In all the current market chaos resides opportunity. However, no matter how experienced you are as a trader, there are still common mistakes you can avoid now to improve your returns.
1) Don’t panic, use protection. Panic is the vulture that sits on your shoulder. Don’t act indiscriminately and make sure you have established a plan to deal with the market as it gyrates. Consider protecting your investments by using the vertical collar strategy. The best place to put those on at the bounces in the market — usually the last place that you feel like buying protection, but usually the most advantageous. Insurance is cheap when the market is climbing. If this is an unknown strategy to you, ask your broker or investment advisor for details. If your investment company does not employ these protective tools, they probably have some investments that run inversely to the market. Don’t remain ignorant of how your investments are being managed. If you are managing your own portfolio, don’t be complacent about protection.
2) Avoid impatience. Many quality stocks rebound, but that takes time. Again, speak to your broker or financial advisor about using options as protection. If you have solid trading skills and understand market movement, you can place those yourself. You may also consider leveraged ETFs. However, those sometimes move quite rapidly in both directions, so you may end up going further in the hole.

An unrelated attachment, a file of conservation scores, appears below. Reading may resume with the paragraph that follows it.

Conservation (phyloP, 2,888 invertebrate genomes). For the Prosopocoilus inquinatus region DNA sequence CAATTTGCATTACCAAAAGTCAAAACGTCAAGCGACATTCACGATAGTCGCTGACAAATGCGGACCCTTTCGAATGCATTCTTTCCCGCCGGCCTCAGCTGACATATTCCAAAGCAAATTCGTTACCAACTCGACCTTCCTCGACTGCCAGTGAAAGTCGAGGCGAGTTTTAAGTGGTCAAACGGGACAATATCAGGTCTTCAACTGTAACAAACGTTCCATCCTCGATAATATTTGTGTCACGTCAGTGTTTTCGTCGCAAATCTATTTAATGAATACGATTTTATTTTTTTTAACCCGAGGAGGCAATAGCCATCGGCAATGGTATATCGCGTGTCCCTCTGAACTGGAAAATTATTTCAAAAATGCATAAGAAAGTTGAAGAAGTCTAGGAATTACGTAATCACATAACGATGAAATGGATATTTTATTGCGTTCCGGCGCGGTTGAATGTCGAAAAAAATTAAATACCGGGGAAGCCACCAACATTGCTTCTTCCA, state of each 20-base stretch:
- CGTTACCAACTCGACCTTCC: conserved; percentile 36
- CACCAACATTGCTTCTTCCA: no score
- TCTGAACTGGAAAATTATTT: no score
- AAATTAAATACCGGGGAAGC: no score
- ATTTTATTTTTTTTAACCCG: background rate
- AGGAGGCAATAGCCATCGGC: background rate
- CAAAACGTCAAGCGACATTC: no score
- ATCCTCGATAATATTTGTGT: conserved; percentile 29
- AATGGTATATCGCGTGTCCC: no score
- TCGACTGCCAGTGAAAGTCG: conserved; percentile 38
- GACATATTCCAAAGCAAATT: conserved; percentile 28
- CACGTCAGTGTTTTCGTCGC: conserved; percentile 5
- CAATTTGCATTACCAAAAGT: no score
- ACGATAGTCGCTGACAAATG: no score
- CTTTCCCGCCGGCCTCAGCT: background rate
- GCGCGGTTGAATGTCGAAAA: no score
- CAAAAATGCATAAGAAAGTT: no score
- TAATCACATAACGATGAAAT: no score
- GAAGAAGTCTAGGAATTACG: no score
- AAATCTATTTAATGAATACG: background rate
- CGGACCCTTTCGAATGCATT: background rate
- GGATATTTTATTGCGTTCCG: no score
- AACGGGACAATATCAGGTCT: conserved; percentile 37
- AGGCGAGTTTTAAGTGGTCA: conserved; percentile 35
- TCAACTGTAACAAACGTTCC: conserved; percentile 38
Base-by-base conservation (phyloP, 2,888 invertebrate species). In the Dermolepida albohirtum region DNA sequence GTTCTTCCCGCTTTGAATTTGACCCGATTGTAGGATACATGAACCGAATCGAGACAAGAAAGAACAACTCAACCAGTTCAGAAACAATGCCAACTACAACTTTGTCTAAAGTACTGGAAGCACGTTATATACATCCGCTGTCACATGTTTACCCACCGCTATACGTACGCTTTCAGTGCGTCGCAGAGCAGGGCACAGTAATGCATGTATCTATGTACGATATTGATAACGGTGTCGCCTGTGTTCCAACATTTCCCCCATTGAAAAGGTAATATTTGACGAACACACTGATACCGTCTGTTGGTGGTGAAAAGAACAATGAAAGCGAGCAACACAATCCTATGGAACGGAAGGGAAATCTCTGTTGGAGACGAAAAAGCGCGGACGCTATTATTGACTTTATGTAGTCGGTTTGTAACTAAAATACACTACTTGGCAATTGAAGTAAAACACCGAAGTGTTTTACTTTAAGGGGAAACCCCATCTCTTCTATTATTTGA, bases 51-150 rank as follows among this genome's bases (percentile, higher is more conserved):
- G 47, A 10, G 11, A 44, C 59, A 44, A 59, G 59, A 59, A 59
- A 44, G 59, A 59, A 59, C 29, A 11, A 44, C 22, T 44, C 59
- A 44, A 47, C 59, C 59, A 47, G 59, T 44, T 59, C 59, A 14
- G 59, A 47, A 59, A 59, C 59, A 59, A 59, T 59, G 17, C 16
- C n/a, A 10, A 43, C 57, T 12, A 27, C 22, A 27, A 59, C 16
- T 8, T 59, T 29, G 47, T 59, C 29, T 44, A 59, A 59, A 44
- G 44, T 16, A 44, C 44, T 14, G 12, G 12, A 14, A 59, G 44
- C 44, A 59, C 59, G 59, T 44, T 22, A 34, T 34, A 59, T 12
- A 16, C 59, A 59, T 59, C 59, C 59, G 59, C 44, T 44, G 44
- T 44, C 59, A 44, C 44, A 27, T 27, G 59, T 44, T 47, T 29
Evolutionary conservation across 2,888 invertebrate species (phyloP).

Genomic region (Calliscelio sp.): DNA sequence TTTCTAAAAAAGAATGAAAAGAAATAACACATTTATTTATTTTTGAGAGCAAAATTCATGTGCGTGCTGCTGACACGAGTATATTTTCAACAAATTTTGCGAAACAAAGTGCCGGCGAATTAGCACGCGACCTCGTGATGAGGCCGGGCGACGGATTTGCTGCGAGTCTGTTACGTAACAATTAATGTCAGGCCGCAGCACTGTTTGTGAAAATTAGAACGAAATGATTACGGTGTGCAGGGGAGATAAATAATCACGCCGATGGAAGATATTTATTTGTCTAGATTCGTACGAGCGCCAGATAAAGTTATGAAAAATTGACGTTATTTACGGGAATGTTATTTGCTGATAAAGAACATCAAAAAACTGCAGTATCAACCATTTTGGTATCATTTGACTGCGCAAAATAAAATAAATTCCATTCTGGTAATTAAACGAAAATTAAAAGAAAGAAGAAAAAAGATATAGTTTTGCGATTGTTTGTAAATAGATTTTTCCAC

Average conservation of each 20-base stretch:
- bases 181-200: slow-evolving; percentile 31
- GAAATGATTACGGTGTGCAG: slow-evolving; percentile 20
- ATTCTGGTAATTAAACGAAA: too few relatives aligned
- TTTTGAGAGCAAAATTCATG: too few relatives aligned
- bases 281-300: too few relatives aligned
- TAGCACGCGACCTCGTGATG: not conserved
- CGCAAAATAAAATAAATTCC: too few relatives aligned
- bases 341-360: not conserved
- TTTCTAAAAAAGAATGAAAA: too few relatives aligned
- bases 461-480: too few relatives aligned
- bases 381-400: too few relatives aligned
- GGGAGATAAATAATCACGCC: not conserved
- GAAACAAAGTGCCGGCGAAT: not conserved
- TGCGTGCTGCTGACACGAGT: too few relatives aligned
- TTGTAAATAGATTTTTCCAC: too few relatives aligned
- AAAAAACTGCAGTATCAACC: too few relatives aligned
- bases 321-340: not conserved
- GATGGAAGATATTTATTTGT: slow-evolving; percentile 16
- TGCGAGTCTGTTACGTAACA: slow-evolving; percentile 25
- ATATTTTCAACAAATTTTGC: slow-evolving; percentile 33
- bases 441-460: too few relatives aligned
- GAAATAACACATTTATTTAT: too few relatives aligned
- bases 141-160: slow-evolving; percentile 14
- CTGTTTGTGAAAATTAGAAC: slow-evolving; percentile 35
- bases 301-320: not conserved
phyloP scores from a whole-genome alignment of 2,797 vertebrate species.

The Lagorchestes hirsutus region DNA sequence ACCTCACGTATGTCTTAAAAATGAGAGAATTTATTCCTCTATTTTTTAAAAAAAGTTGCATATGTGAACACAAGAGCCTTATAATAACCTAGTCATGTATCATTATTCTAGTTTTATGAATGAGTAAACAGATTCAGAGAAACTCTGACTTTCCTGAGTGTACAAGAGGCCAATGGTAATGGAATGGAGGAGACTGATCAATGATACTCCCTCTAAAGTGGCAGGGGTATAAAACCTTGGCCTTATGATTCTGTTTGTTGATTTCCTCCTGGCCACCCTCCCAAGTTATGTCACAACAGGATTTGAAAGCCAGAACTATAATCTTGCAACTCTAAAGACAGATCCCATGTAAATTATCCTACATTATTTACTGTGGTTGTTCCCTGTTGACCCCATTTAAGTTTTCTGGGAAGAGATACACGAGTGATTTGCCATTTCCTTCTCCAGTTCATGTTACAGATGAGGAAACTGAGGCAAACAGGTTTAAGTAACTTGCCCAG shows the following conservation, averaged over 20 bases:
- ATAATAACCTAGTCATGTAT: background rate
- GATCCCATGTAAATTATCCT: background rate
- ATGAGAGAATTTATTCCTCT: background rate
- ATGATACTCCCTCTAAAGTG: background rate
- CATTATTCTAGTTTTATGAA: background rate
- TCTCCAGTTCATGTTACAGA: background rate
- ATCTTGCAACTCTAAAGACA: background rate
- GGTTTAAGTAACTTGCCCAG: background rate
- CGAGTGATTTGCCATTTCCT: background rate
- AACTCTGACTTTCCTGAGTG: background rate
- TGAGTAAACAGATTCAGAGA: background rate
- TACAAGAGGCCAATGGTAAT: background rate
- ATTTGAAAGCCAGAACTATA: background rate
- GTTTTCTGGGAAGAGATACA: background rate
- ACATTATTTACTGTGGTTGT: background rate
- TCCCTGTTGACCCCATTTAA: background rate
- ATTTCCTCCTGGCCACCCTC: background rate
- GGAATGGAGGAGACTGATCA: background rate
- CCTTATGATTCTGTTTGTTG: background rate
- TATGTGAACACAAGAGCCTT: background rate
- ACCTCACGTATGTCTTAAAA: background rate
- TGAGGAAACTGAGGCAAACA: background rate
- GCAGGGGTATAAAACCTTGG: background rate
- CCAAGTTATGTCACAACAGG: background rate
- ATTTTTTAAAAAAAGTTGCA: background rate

3) Don’t forget to take time to learn the craft. The more you learn, the more successful you’ll be at managing events that seem unexpected to you. Keep on task about learning a specific strategy and a specific set of tools to implement. Learning too many strategies will cause confusion and make decision making difficult.
4) Don’t take this volatile time to LEARN to trade with real funds. This is the best time to paper trade, and leave your hard earned money alone. Though opportunities exist in the market, it is best left to the skilled to have their funds at risk. Learning to trade with live funds is dangerous at this time, and be warned that you will lose. Though trading is not horribly difficult, it is not an easy occupation, and we often overestimate our skills and abilities. Don’t learn this about yourself using real money – you won’t like the results.
5) If you are trading these markets, stay away from taking full sized positions. Trade 1/2 size and 1/4 size positions until the market settles down. With the whips, snapbacks, and long wicks, you’ll need smaller positions to ride out the short term trends you might be trading. Many seasoned professional traders like me are keeping size small and being overly cautious.
Anne-Marie Baiynd is the author of the new book The Trading Book: A Complete Solution to Mastering Technical Systems and Trading Psychology published by McGraw-Hill.